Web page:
Politics & Policy

The Infantryman’s Christmas List: How to Equip Our Men for Ground Combat

Army Third Infantry Division soldiers at Fort Stewart, Ga. (Photo: Specialist Joshua Petke)
This inexpensive, off-the-shelf gear will save lives and increase our soldiers’ and Marines’ killing power.

Those of us who have spent our lives leading soldiers and Marines in combat agree with President-elect Donald Trump on one major campaign issue: We are fed-up with the defense establishment paying for high-tech fighter-jet programs such as the F-35 that cost more than a trillion dollars when, after 15 years of ground warfare and thousands of dead soldiers and Marines, we still send these “intimate killers” into combat with inferior gear.

Take a closer look inside the Department of Defense’s weapons-buying cabal and you’ll see people mad at work cooking up still more Star Wars–type stuff — from magic electronic rail guns to plane-killing laser blasters to hypersonic space planes. All this future gear would make George Lucas proud. But this stuff is about as far out in space and time as Luke Skywalker.

Has anyone noticed that Vladimir Putin is spending his money on “little green men”? These men are infantrymen serving in Spetnaz, GRU, naval, special forces, and airborne units. They do Russia’s dirty work in Ukraine, Georgia, Crimea, and Syria. Putin’s military is poor by our standards. But Putin spends lavishly on his infantry. His “Ratnik” weapons-development program is uniquely tailored to give his infantry the cutting edge — yet inexpensive — equipment they need to succeed in close combat.

Maybe we should consider following Putin’s lead by buying affordable stuff for the guys who are doing most of the killing and dying in our contemporary wars. We need Popular Mechanics, not Star Wars. The Defense Department can order some of it on your Amazon Prime account today and skip its lugubrious and wasteful acquisition process. Here are some things to add to an infantryman’s Christmas shopping cart.

‐ Let’s start with the soldier’s best friend, his weapon: U.S. troops use the same lousy rifle I carried in Vietnam 50 years ago. It was crap then. It still is today. Russia’s newest rifle outranges ours by 40 percent, and the Russian operating system is far more reliable than ours. We could equip every close-combat soldier, Marine, and special operator in our military for the cost of a single F-35 fighter jet.

‐ Digital precision: The Taliban fire at our men from ranges beyond the reach of our soldiers’ M-4 rifle. Wouldn’t it be great if we could return that fire with greater precision? For about $500, today’s hunter can buy a digital rifle sight that allows an untrained marksmen to hit small targets out to a thousand meters or more with more than 90 percent probability of a hit.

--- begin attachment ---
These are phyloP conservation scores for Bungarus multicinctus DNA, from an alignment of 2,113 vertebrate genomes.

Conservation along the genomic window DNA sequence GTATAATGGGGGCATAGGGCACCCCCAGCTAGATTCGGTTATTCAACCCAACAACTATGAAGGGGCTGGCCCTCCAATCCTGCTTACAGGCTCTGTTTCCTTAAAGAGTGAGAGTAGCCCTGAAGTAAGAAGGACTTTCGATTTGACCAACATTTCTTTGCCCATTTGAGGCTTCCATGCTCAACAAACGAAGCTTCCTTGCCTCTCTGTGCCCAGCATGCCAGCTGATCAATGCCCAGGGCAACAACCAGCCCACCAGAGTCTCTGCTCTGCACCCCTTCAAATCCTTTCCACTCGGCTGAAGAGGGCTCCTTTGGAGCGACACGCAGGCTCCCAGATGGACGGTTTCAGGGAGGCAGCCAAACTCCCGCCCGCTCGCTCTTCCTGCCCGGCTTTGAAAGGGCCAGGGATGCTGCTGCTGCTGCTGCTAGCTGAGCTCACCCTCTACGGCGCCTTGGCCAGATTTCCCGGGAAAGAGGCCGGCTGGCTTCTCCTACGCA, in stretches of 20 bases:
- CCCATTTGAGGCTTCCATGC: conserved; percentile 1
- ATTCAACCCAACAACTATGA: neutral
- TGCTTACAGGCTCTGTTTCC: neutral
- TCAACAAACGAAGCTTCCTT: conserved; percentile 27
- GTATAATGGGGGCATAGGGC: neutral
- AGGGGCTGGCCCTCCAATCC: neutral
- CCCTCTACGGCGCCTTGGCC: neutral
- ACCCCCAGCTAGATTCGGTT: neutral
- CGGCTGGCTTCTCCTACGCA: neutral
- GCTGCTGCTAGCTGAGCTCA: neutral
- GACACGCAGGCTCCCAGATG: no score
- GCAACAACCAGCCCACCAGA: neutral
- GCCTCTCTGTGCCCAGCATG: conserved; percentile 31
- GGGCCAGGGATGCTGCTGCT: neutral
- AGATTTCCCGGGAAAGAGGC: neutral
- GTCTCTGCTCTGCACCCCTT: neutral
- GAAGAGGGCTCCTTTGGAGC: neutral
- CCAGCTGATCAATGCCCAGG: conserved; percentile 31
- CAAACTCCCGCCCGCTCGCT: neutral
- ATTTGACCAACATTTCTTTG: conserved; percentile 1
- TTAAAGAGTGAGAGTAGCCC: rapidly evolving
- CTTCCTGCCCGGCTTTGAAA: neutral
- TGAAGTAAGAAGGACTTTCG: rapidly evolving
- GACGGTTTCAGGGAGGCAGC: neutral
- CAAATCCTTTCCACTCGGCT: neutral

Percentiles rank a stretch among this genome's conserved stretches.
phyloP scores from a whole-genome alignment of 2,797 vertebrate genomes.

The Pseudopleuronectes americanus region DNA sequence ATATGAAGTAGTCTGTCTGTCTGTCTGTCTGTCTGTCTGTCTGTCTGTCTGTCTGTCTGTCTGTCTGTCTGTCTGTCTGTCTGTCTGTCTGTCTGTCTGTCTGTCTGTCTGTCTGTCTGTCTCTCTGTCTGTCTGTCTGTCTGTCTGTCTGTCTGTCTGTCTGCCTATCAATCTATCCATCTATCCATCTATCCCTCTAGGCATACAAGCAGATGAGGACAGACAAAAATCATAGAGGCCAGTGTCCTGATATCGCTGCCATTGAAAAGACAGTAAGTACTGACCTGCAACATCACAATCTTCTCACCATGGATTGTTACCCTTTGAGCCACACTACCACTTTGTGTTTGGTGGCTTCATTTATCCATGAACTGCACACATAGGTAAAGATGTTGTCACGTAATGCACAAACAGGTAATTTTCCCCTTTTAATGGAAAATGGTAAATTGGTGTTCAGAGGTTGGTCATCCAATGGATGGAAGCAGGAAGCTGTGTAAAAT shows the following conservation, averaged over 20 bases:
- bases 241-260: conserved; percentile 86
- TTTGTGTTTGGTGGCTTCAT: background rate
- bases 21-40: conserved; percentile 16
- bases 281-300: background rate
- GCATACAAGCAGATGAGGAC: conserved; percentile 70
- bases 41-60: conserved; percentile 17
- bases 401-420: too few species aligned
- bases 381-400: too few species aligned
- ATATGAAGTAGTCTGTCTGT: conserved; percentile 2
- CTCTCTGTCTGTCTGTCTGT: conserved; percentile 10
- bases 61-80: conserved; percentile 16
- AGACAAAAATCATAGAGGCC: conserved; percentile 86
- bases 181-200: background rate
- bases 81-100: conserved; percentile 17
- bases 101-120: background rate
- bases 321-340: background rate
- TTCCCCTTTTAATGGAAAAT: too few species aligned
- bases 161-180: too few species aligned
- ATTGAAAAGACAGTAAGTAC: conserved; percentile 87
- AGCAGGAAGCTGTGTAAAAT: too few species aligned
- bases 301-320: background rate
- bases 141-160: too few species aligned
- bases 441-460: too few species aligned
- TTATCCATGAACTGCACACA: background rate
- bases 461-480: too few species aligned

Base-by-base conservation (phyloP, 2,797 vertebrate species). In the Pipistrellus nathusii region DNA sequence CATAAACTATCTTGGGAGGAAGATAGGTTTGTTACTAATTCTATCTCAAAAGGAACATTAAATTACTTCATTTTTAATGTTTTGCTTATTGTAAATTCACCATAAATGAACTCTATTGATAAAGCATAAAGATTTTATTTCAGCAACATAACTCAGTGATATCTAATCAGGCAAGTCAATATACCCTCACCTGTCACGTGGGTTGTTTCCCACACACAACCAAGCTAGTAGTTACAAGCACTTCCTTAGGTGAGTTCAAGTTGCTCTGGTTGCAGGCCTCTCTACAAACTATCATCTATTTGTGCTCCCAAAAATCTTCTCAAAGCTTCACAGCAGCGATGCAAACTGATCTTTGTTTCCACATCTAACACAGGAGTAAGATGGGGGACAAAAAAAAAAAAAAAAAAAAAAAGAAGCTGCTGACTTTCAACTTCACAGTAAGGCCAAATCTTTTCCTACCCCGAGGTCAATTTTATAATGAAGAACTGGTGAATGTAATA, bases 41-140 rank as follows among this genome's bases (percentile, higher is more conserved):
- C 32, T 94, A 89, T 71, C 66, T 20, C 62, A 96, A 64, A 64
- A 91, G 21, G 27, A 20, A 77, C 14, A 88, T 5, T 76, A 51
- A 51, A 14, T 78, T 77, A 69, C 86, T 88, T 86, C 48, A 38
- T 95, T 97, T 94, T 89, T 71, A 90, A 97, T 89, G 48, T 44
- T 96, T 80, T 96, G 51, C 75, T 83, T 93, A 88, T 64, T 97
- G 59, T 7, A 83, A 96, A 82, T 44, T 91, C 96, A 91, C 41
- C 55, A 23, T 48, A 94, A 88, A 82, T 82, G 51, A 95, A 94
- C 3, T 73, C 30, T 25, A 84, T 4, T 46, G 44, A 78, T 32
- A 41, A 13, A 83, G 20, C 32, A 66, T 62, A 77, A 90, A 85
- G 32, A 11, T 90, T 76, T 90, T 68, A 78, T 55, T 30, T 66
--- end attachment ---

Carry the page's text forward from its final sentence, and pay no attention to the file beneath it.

SLIDESHOW: Defending America

‐ A new bullet: The standard military round was designed to kill varmints, not people. A new, heavier, more powerful, longer-ranging bullet is available at Bass Pro Shop. For a few dollars more, we could make the bullet cartridge out of plastic and lighten our soldiers’ ammunition load by 40 percent.

‐ Tactical Drones: I’m sure you’ve seen the small tactical drones that Tom Cruise used in the movie Minority Report. Well, we can buy simple hand-held drones today. Think of how many lives could be saved in urban fighting by giving every infantryman the ability to see inside buildings and under foliage.

We need Popular Mechanics, not Star Wars.

‐ Soldier sensors: a fancy name for body cameras such as those at Walmart. Even many police have them now. A body sensor would allow soldiers to look around corners and into buildings to detect hidden enemy and then pass vital digital information on to headquarters.

‐ Decision-making virtual-training devices: Samsung makes virtual-immersion devices that would give soldiers the ability to fight virtually — before experiencing the real thing.

‐ Soldier cell phones: A soldier’s greatest fear is to die alone in combat. Give every close-combat soldier a cell phone so he can remain in intimate communication with his buddies in the heat of battle.

‐ A Soldier’s ATV: Helicopters and tilt-rotor aircraft fly hundreds of miles per hour. But once a soldier or Marine leaves the aircraft, he moves at a rate of two miles per hour, usually carrying a hundred-pound rucksack. The ground services could easily adapt a commercial all-terrain vehicle (ATV) to fit aboard small aircraft and carry close-combat soldiers and their equipment to the objective.

‐ Electricity generation: Ground fighters carry batteries to fit dozens of sensors, weapon sights, and radios. We could easily adapt commercial solar or lightweight chemical generators to keep the ground fighter well supplied with electricity.

‐ Active protection: Anti-tank missiles are the greatest killers of armored vehicles today. The Israelis and Russians are now equipping their tanks and infantry carriers with simple, bolt-on devices that sense an incoming anti-tank missile and destroy it short of impact. This technology is decades old. We could easily buy this gear and attach it to our fighting vehicles.

#related#The stuff described above is on the shelf today. Most of it is made in America.

By the way, anyone with reservations about the veracity of equipping our soldiers and Marines with “cheap and quick” gear should talk to General James Mattis, the soon-to-be secretary of defense. Mattis comes from a service, the U.S. Marine Corps, known for getting the most killing power for the dollar. For as long as I’ve known him, he’s passionately advocated increasing the combat effectiveness of close-combat soldiers and Marines. I suspect, if asked, Mattis will confirm the wisdom of this Christmas list and suggest additional inexpensive ways to get superior gear into the hands of the men we send into harm’s way.

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